London — The death sentence for a 19-year-old girl in Sudan who murdered her husband after he tried to rape her was named on Tuesday as the world's worst court ruling for women's rights this year.
Noura Hussein was sentenced to death in May after a Sharia court, which follows Islamic religious laws, found her guilty of premeditated murder for stabbing her husband, whom she was forced to marry.
"This decision sends a very dangerous message to society, and specifically to women who suffer sexual violence," said Blakeley Decktor - a lawyer at women's rights organization Women's Link, which gives out the awards.
"The court clearly demonstrates a failure of understanding the context where Noura defended herself and the violence she suffered," he told the Thomson Reuters Foundation.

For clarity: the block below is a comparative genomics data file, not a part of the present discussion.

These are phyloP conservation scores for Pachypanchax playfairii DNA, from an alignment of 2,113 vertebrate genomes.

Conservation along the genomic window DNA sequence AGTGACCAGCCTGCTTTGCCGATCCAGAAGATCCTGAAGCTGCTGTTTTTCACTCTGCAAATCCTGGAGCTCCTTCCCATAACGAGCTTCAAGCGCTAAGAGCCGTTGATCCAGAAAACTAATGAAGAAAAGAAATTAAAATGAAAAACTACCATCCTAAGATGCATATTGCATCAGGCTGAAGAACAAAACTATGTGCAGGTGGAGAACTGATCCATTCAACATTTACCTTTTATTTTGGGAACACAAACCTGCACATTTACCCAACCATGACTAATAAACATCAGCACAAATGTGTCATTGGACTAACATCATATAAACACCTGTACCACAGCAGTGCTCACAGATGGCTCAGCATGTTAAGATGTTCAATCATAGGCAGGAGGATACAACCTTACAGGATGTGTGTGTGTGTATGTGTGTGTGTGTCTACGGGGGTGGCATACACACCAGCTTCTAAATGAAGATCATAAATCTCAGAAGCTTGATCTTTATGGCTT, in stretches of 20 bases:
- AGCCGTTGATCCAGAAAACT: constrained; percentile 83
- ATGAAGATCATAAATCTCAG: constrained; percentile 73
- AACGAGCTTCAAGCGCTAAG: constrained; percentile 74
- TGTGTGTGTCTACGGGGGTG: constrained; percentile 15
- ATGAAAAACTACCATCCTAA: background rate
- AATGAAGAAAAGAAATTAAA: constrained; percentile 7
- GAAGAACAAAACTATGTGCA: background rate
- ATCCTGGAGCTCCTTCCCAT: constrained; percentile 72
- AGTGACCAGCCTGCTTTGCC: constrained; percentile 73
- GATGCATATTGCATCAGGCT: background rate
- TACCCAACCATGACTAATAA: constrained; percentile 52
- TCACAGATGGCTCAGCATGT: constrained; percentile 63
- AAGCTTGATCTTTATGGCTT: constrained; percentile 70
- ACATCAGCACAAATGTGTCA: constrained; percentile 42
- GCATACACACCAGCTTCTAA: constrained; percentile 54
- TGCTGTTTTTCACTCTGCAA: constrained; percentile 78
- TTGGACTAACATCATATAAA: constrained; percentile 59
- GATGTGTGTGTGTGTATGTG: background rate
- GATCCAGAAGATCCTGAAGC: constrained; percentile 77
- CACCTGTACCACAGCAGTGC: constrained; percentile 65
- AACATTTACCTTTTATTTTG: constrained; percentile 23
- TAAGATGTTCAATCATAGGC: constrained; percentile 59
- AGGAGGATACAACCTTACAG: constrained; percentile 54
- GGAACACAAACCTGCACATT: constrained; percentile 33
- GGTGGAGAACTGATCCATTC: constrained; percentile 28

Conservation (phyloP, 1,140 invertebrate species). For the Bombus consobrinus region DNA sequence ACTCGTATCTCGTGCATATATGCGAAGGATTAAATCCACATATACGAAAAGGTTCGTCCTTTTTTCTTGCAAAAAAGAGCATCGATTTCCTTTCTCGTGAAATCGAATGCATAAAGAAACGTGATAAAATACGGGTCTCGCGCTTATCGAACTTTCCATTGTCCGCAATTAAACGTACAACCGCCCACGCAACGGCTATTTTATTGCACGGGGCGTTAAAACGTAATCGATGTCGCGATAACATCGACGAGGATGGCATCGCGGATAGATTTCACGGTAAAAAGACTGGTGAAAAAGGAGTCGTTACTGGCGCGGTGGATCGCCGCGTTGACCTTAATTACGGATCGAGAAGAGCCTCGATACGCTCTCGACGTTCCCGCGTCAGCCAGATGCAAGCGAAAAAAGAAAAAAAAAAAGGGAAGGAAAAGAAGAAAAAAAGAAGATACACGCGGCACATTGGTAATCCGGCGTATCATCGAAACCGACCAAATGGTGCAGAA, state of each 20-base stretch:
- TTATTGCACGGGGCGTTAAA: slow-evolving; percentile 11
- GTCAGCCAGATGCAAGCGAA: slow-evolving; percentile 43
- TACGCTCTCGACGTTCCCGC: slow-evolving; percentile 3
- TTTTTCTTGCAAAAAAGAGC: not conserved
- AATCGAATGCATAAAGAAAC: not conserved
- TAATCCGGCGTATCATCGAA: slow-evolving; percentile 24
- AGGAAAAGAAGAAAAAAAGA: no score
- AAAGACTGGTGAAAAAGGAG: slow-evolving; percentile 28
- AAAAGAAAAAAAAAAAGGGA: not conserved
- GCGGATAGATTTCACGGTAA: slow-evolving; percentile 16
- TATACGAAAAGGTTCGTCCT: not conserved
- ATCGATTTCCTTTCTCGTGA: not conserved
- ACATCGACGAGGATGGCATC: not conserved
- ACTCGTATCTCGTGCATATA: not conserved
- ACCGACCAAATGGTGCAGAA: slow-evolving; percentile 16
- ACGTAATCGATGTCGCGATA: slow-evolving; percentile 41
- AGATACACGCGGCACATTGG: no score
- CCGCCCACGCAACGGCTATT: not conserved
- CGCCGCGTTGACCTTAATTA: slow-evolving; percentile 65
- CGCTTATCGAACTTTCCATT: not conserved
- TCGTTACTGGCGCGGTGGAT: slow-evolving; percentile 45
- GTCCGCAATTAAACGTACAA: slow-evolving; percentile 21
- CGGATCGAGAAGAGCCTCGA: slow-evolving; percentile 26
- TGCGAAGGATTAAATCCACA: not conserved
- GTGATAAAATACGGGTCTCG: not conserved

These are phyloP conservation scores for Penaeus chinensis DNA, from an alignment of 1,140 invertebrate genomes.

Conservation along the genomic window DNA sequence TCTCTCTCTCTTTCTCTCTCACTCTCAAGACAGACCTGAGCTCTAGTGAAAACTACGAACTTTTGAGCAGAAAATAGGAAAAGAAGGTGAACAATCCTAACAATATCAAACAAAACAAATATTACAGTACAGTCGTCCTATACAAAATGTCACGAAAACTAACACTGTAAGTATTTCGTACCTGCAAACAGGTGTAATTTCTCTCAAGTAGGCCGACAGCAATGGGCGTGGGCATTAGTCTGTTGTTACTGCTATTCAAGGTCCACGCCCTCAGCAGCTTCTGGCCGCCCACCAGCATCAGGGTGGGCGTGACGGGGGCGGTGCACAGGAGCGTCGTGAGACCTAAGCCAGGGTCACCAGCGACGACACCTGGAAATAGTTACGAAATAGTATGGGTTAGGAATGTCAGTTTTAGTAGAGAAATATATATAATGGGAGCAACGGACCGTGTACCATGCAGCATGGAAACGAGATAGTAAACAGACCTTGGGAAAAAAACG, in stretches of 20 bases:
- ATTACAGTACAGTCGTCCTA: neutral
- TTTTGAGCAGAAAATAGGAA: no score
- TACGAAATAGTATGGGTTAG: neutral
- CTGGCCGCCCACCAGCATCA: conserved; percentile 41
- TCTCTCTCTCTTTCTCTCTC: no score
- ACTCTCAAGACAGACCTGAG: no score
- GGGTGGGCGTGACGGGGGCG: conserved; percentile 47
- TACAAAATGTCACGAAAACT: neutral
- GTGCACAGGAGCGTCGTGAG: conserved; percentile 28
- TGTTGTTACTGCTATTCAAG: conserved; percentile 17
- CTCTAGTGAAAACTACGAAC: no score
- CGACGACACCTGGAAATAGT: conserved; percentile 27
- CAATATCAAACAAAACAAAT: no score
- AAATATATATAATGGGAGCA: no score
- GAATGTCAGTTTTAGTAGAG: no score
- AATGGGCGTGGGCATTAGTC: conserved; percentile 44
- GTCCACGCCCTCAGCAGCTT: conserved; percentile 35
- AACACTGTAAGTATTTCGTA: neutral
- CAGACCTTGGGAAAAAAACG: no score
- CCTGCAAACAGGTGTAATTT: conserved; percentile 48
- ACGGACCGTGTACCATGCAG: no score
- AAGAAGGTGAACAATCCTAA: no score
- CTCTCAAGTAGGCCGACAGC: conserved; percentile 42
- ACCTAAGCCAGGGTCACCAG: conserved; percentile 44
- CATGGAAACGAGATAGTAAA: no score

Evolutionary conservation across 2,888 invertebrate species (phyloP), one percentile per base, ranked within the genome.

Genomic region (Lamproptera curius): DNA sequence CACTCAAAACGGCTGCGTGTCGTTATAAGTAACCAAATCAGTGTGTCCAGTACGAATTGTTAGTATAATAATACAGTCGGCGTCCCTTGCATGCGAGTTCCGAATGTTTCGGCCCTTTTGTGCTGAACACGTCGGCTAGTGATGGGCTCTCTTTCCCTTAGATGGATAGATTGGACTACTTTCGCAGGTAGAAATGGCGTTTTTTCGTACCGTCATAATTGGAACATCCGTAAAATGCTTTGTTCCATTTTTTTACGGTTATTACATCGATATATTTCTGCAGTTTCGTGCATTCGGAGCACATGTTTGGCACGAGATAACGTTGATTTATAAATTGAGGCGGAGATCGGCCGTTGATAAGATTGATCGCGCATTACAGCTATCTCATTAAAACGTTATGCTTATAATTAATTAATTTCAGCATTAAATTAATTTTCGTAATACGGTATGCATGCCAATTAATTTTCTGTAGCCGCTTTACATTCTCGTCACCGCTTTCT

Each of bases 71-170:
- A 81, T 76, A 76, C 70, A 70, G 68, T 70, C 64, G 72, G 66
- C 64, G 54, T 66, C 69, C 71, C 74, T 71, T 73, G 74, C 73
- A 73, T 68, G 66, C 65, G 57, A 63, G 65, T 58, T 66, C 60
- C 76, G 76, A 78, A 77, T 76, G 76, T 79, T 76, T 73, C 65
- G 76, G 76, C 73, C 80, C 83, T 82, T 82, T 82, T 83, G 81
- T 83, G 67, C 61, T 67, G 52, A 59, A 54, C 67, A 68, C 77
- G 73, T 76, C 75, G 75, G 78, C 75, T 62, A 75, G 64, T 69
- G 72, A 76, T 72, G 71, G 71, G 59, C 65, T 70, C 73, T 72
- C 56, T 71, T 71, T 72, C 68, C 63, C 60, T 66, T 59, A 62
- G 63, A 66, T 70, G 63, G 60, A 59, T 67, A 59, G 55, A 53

Hussein said her husband and three of his male relatives raped her six days after their wedding ceremony because she refused to have sex with him. Marital rape is not a crime in the predominantly Muslim African nation.
After international outcry, the appeal court in Khartoum charged Hussein with manslaughter and overturned the death sentence in June.
The Gender Justice Uncovered Awards, in its tenth year, recognises decisions that affect the rights of women and girls around the world, in both good and bad ways. A jury of three experts from Spain, Kenya and Argentina picked the winners.
Spain was awarded second place for a ruling that cleared five men of the gang rape of a teenager at the San Fermin bull-running festival in Pamplon, handing out sentences for the lesser charge of sexual abuse.
El Salvador was also recognised for sentencing a rape victim who miscarried to 30 years in prison for aggravated homicide and Mexico for a ruling that a women who wanted her child's father to pay child support had upset his current wife.
(Reporting by Isabelle Gerretsen @izzygerretsen; Editing by Katy Migiro. The Thomson Reuters Foundation is the charitable arm of Thomson Reuters, and covers humanitarian news, women's and LGBT+ rights, human trafficking, property rights, and climate change. Visit http://news.trust.org)
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